- Cadet #1:
They are going to make jokes, most definitely.
You still think they would make jokes? You think her transgender would trump a Ranger Tab?
- Cadet #2:
I think people would look at her and look at her like she was born a male so it is not different. In my experience, people in the Army are very simple minded.
Last, virtually all the cadets and some of the officers expressed vehemently that any transsexuality (i.e., physiological changes) is a personal choice
on the part of the individual. Further, and as an outcome, transitioning is an elective surgery and should absolutely not be covered or paid for by the military. A female cadet said ‘100 percent’. When asked more pointedly, ‘So you think it’s the wrong reason to join the Army to get medical care, medical benefits?’ She then doubled down on her response. Another cadet stressed:
I would be against it [transsexual surgery in the military], this kind of elective, cosmetic surgery that requires kind of; it is the same as if you have got a condition that requires chronic medication because you are going through something that makes you incompatible [with military service]. I do not think the Army, the taxpayer, I do not think it is their job to accommodate that. I think that we have a responsibility to assess individuals who are stable and someone is no longer capable of military service, well, transition them with dignity as much as possible. But I do not think we have to, I do not think we have to help them change their identity. I think it is a disservice to taxpayers.
Yet, with some probes and collective discussion in the focus groups, cadets and military members challenged their logic and one another. One women responded after a discussion; ‘I do not know, part of me wants to say yes because maybe that transitioning surgery would make an individual more effective’. Such nuanced responses emerged after some focus group discussion where other forms of elective surgery or procedures were evoked, such as vision alterations, breast reduction surgery, cosmetic forms of surgery, and even pregnancy, as ‘choices’ that are fully medically compensated for by the military.
The last third of each focus group allowed respondents to put forth recommendations and solutions that they thought would assist in overcoming the major issues they had identified as being associated with transgender cadets and soldiers. The idea behind empowering the members of the focus group was to converge their level of knowledge about transgender matters with identifying, defining, and refining the major concerns. Anticipating the lifting of the ban on the military, the cadets and officers put forth a range of solutions that might be interpreted as fairly progressive for West Point and the military. They include logistical changes, encouraging people to overcome their biases, single physical training standards, gender-neutral bathrooms, education more than training, and compartmentalizing roles and leadership as professionals.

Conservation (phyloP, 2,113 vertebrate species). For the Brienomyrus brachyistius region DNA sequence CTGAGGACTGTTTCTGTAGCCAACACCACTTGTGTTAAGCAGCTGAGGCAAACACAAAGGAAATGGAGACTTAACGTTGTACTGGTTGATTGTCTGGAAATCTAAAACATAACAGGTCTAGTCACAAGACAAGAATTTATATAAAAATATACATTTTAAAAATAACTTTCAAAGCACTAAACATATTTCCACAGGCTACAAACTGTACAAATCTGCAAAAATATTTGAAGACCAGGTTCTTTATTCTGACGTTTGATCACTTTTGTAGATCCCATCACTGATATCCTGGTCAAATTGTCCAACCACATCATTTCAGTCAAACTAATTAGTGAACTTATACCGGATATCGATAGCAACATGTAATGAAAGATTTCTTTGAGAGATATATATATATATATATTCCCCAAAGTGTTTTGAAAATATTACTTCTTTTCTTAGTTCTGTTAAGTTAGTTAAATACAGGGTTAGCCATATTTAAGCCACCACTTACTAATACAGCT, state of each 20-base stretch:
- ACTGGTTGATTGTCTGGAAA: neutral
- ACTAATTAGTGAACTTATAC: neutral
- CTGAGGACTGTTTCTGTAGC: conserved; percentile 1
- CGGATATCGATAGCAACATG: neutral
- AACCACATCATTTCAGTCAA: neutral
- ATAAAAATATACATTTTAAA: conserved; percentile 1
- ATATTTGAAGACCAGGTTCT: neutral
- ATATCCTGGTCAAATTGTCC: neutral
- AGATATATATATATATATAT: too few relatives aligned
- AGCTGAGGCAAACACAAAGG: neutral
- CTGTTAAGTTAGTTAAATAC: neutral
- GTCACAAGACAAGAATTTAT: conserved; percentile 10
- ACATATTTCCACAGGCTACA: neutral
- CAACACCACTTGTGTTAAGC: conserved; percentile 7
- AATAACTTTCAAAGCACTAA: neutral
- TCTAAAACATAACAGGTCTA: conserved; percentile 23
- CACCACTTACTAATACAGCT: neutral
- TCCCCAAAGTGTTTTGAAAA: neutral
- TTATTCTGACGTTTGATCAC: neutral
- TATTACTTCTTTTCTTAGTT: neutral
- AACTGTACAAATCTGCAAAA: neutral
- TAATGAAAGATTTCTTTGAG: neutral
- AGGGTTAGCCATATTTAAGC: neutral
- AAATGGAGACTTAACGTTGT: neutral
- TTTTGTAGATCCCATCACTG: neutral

In terms of logistical changes, a most prominent recommendation centered on maintaining the current housing and roommate arrangements and creating more privacy. These included private rooms, if possible, but especially hygiene privacy, such as curtained showers and closed off stalls. Some suggested unisex living; most did not. A cadet said:
Well then it would be an easy call for me. I’d make the decision to have two separate barracks where if you identify as a male, then you’d be in one. If you identified as female, you’d be in one. It would just work like that.
Another said, ‘I would never put a man and woman in the same barracks room’.
As many cadets also recommended a transparent approach to rooming, recommending an open policy of allowing people to choose their roommates. Cadets and soldiers would be encouraged to self-select someone with whom they would prefer to room.
Yet cadets also emphasized the need for fellow cadets, soldiers, and leaders to overcome their personal biases. One female cadet said; ‘Get over your prejudices’. Another said, more pragmatically; ‘It is a new, smaller Army, and there is no room for personal bias or intolerance against a protected group’. Finally, a most typical example was:
But at the same time, it presents bigger issues in the Tactical Officer [the legal representative of approximately 100 cadets] realm because if you, as you said, cater to a population, well what other populations do you now have to cater to? And you can continue to peel the layer of the onion back and how petty are roommate conflicts that we are now constantly shuffling a company because so and so just cannot get along for XY and Z reasons. So it speaks to a bigger issue of how far the tolerance level has to go before we just say no, you are rooming with so and so. Get over it. It is a semester. You can pick your roommate again next semester.
As noted, a major concern is physical training (PT) standards. Cadets stressed the most consternation, concern, and confusion about interventions for this issue. In terms of recommendations, many cadets argued to move to a single PT standard for both sexes. A minority recommended that performance of PT standards should be associated with one’s original sex. A smaller minority attributed PT assignment to physical anatomy. One cadet asked; ‘…PT standards, right? So if you’re halfway through your transition, what scale are you on? Female or male?’ A male officer commented on the inequity of the PT standard. He said:
I think initially a lot of these separate PT standards were imposed or put in place by men. I know men that cannot perform very well on the male scale. I know women that can max it. It should not matter. So do away with stuff like that…I know girls that could dust me in a PT test. Shoot. There is probably one in this room that could dust me at a PT test right now.